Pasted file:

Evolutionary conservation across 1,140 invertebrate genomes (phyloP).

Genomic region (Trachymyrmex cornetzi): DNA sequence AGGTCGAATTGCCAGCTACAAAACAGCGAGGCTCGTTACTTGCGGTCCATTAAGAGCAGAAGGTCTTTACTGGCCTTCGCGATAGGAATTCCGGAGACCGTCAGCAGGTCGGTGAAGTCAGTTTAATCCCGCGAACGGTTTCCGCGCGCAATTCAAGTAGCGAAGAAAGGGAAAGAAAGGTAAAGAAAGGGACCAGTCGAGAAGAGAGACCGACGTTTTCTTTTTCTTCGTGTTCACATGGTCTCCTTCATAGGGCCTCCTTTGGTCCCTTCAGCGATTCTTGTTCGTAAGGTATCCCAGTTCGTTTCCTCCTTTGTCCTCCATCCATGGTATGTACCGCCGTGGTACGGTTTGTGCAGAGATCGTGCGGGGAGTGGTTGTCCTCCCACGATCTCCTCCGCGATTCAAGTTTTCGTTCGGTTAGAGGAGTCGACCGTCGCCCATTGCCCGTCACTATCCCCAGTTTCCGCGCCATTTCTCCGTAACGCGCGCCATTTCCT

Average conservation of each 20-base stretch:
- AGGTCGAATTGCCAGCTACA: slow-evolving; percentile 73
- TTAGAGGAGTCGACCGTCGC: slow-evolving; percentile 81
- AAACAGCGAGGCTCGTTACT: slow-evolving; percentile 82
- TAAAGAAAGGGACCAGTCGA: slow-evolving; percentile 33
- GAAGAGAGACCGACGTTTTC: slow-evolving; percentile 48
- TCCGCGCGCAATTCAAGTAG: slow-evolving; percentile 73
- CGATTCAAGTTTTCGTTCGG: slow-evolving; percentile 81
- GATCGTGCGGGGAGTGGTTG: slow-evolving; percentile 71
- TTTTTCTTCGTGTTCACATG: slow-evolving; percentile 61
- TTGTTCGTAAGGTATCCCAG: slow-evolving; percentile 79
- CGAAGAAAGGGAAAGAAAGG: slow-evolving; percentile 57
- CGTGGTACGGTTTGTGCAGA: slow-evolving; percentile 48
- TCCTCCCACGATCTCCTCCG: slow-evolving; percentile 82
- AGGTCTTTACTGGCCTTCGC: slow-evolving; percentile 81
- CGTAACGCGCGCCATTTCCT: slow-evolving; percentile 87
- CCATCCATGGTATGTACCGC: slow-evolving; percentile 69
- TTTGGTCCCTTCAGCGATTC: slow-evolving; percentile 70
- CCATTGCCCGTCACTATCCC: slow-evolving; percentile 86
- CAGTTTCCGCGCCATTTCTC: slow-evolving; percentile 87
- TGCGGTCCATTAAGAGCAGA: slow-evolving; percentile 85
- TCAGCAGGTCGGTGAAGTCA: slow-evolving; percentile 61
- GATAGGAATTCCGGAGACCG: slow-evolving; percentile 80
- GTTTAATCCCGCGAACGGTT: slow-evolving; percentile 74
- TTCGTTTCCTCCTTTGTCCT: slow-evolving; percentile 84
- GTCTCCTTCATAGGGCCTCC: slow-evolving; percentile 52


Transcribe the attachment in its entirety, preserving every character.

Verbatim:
Evolutionary conservation across 1,140 invertebrate genomes (phyloP).

Genomic region (Trachymyrmex cornetzi): DNA sequence AGGTCGAATTGCCAGCTACAAAACAGCGAGGCTCGTTACTTGCGGTCCATTAAGAGCAGAAGGTCTTTACTGGCCTTCGCGATAGGAATTCCGGAGACCGTCAGCAGGTCGGTGAAGTCAGTTTAATCCCGCGAACGGTTTCCGCGCGCAATTCAAGTAGCGAAGAAAGGGAAAGAAAGGTAAAGAAAGGGACCAGTCGAGAAGAGAGACCGACGTTTTCTTTTTCTTCGTGTTCACATGGTCTCCTTCATAGGGCCTCCTTTGGTCCCTTCAGCGATTCTTGTTCGTAAGGTATCCCAGTTCGTTTCCTCCTTTGTCCTCCATCCATGGTATGTACCGCCGTGGTACGGTTTGTGCAGAGATCGTGCGGGGAGTGGTTGTCCTCCCACGATCTCCTCCGCGATTCAAGTTTTCGTTCGGTTAGAGGAGTCGACCGTCGCCCATTGCCCGTCACTATCCCCAGTTTCCGCGCCATTTCTCCGTAACGCGCGCCATTTCCT

Average conservation of each 20-base stretch:
- AGGTCGAATTGCCAGCTACA: slow-evolving; percentile 73
- TTAGAGGAGTCGACCGTCGC: slow-evolving; percentile 81
- AAACAGCGAGGCTCGTTACT: slow-evolving; percentile 82
- TAAAGAAAGGGACCAGTCGA: slow-evolving; percentile 33
- GAAGAGAGACCGACGTTTTC: slow-evolving; percentile 48
- TCCGCGCGCAATTCAAGTAG: slow-evolving; percentile 73
- CGATTCAAGTTTTCGTTCGG: slow-evolving; percentile 81
- GATCGTGCGGGGAGTGGTTG: slow-evolving; percentile 71
- TTTTTCTTCGTGTTCACATG: slow-evolving; percentile 61
- TTGTTCGTAAGGTATCCCAG: slow-evolving; percentile 79
- CGAAGAAAGGGAAAGAAAGG: slow-evolving; percentile 57
- CGTGGTACGGTTTGTGCAGA: slow-evolving; percentile 48
- TCCTCCCACGATCTCCTCCG: slow-evolving; percentile 82
- AGGTCTTTACTGGCCTTCGC: slow-evolving; percentile 81
- CGTAACGCGCGCCATTTCCT: slow-evolving; percentile 87
- CCATCCATGGTATGTACCGC: slow-evolving; percentile 69
- TTTGGTCCCTTCAGCGATTC: slow-evolving; percentile 70
- CCATTGCCCGTCACTATCCC: slow-evolving; percentile 86
- CAGTTTCCGCGCCATTTCTC: slow-evolving; percentile 87
- TGCGGTCCATTAAGAGCAGA: slow-evolving; percentile 85
- TCAGCAGGTCGGTGAAGTCA: slow-evolving; percentile 61
- GATAGGAATTCCGGAGACCG: slow-evolving; percentile 80
- GTTTAATCCCGCGAACGGTT: slow-evolving; percentile 74
- TTCGTTTCCTCCTTTGTCCT: slow-evolving; percentile 84
- GTCTCCTTCATAGGGCCTCC: slow-evolving; percentile 52